Army supporters exceed critics
Residents express opinions on plans to transfer thousands of soldiers off Oahu
“The military is our ohana,” said Karen Leilani Paty, a teacher at Wahiawa Middle School, during the Army community listening session held at Leilehua High School on Wednesday evening.
A standing-room-only crowd of mostly Army supporters but also some detractors turned out Wednesday in Wahiawa for the second of two “listening” sessions as the service weighs big troop cuts around the country, including in Hawaii.
The session started at 6:30 p.m. in the Leilehua High School cafeteria, with many expressing the strategic importance Hawaii represents as a forward U.S. base in the Pacific.
“To draw down the 25th Infantry Division does not make military sense,” said the first speaker, Walter Benavitz, vice president of the Wahiawa Community and Business Association.
“China is flexing its muscles in the Pacific to the chagrin of our allies. … Meanwhile, we are cutting back our military capability.”
Benavitz, a retired Navy commander who said his family came to Hawaii from the Portuguese Azores in 1883, said the “military is not the culprit here,” with sequestration forcing unwanted cuts.
But Hawaii’s conflicted history, including the 1898 annexation by the United States and later statehood, also was evident.
Lancelot Haili Lincoln, who flew a Hawaii state flag upside down as a sign of distress and said he is a descendant of King Kamehameha 1, pointed to 138,000 anti-annexation signatures collected from 1897 to 1898 “to tell you to get out of our Islands.”
Army supporters outnumbered critics about 10 to 1 in the session in pro-Army Wahiawa, which drew more than 400 people.
A Wahiawa resident said the Army has been integrated into the community a long time, participating in parades and recycling. She said many businesses in Wahiawa would close if the Army downsized significantly.
“I really appreciate all that the Army has done,” she said.
Another Wahiawa resident said claims that affordable housing would be available with Army downsizing are “pie in the sky,” while the reality of military downsizing can be seen in the “empty shell” that is now the shuttered Barbers Point Naval Air Station.
One young woman said she was in favor of downsizing, in part because Oahu has finite resources of food, water, electricity and homes, but also too much traffic congestion.
“So the prospect of having 50,000 fewer people on this island is exciting and a rare opportunity you must realize,” she said.
A man who identified himself only by the name Lopaka, and referred to himself as a Hawaiian national, said he supported downsizing “as a great first step in de-occupying the Hawaiian Islands.”
But Leon C. Hamili said his father was native Hawaiian and a staff sergeant in the Army.
“There are many Hawaiians out here who fully support military service and the Department of Defense being here in Hawaii – and I am one of those,” he said.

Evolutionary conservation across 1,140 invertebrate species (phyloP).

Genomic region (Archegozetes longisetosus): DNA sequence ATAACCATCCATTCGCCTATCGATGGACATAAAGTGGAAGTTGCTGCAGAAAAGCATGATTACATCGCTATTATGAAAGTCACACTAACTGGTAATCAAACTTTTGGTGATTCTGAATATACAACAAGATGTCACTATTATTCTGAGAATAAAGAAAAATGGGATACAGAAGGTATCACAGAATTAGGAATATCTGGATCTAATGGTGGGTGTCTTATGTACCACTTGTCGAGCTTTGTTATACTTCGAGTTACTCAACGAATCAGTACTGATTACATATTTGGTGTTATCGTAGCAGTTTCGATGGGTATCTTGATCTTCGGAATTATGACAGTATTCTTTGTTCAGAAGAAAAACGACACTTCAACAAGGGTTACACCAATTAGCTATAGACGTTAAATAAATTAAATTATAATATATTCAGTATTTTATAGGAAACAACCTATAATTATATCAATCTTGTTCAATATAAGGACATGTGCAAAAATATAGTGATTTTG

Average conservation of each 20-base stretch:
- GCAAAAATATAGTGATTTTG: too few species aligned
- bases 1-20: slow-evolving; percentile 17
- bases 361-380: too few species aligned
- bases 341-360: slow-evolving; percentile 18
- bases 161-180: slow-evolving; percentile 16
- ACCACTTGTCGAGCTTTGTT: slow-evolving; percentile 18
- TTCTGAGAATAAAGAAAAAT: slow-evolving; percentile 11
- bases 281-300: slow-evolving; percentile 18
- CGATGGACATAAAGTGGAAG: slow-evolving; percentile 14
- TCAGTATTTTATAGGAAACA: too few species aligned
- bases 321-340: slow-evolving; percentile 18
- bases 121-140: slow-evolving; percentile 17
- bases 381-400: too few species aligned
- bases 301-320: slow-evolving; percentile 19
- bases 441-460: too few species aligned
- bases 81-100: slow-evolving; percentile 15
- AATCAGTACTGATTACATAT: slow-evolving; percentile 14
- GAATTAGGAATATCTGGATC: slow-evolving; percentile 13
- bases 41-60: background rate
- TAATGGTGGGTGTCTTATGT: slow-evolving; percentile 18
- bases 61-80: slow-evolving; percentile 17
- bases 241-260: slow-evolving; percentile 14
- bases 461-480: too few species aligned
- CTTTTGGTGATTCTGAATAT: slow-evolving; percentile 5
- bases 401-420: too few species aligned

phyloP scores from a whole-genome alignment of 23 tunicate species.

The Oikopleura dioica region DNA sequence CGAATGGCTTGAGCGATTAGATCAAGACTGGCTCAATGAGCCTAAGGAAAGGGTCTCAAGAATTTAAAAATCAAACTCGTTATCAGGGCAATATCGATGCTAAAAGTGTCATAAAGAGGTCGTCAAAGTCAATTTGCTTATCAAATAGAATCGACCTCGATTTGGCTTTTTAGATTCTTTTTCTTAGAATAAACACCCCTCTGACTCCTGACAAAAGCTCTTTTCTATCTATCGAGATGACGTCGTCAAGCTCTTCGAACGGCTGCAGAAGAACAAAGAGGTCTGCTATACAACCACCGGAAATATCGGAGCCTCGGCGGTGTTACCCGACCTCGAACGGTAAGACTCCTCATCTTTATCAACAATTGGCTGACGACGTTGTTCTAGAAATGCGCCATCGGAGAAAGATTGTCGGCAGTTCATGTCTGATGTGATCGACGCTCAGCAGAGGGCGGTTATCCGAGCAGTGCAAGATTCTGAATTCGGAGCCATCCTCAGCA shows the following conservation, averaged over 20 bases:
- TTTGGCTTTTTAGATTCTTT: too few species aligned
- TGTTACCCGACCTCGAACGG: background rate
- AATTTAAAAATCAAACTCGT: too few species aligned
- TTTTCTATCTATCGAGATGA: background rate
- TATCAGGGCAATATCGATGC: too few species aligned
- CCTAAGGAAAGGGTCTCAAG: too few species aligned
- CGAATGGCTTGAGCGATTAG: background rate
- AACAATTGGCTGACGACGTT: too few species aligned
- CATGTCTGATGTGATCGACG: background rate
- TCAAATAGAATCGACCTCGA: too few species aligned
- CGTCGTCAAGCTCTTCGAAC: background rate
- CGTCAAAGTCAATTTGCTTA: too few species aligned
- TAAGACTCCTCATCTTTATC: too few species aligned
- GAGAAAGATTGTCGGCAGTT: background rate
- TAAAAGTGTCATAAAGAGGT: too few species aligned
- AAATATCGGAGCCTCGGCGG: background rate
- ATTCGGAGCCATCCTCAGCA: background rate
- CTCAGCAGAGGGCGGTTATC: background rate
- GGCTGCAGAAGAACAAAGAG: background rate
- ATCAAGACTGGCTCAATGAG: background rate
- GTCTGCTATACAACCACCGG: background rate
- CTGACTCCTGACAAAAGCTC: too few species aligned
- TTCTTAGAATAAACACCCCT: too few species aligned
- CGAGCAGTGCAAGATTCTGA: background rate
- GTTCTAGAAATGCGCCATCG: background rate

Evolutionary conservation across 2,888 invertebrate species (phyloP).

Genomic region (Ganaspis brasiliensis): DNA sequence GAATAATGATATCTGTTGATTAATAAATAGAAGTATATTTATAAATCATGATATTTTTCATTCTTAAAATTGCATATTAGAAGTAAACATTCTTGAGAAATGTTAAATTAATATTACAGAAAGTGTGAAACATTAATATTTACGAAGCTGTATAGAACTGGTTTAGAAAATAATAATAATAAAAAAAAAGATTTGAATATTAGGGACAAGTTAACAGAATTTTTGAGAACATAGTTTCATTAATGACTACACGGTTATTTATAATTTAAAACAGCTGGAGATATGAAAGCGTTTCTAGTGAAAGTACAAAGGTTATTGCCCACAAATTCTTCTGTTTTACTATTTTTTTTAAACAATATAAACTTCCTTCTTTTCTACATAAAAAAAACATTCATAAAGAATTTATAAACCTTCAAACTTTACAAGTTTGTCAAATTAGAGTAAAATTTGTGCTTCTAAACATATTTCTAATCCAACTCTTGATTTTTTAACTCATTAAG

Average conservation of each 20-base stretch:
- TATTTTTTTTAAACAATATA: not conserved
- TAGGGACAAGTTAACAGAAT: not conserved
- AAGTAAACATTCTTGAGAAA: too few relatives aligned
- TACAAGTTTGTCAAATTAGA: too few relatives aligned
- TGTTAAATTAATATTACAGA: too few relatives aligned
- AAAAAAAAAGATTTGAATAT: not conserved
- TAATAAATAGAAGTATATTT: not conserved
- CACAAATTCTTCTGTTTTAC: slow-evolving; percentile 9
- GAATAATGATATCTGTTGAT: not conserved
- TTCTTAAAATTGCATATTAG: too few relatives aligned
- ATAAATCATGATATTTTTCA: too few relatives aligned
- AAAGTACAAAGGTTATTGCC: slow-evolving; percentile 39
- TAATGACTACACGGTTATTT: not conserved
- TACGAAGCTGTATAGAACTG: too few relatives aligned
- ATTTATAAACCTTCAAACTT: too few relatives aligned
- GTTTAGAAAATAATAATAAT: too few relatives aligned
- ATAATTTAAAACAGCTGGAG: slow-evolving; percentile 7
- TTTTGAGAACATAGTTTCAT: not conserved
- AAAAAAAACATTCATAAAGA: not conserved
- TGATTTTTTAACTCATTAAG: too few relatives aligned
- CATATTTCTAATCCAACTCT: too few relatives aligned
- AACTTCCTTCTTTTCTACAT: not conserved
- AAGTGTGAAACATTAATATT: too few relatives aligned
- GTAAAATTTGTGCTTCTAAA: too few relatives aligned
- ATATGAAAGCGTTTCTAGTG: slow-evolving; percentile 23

Army headquarters is considering a postwar reduction in its active-duty strength from a current 495,000 to 510,000 soldiers to 440,000 or 450,000 – or an even lower 420,000, if sequestration budget cuts remain in effect in fiscal 2016.
The biggest possible cut set out by the Army for Hawaii would be the loss of 16,000 soldiers and civilian workers from Schofield Barracks – the vast majority of soldiers there — and about 3,800 from Fort Shafter.
The Chamber of Commerce Hawaii, which organized a “Keep Hawaii’s Heroes” campaign, said the loss of the soldiers, civilians and 30,000 family members would negatively impact Honolulu’s economy by $1.35 billion.
Wahiawa, Waialua, Schofield, Mililani and Kunia would lose 38 percent of their populations and 20,000 jobs would be affected, the chamber said.
The Army is considering downsizing at 30 installations nationwide. Any cuts that occur as a result of the analysis won’t be announced until the summer or fall, the Army said.
The Chamber of Commerce said it exceeded its target of collecting 40,000 signatures in support of the Army in Hawaii.
President and CEO Sherry Menor-McNamara noted in a release Wednesday that the Army is conducting similar listening sessions at other installations around the country where cuts could occur.
“We must continue to show our support to the military. The reality is, cuts will be made. The question is, to what extent,” she said.
“A large, very vocal group in opposition” to the Army presence in Hawaii attended Tuesday’s listening session at the Hale Koa Hotel, Menor-McNamara noted.
“However, we know from a Hawaii sentiment survey conducted in fall 2013, 77 percent of voters support military training exercises and 92 percent believe the military’s presence is important to our economy,” she said.
The Oahu Council for Army Downsizing has said it “does not consider the bulk of the Army’s forces on Oahu to be strategically located since these forces do not have readily available airlift or sea lift.”
The group maintains the Army downsizing provides a “once in a century opportunity” to return to the state Schofield, Wheeler Army Airfield, Makua Valley, Dillingham Military Reservation and Kolekole Pass.
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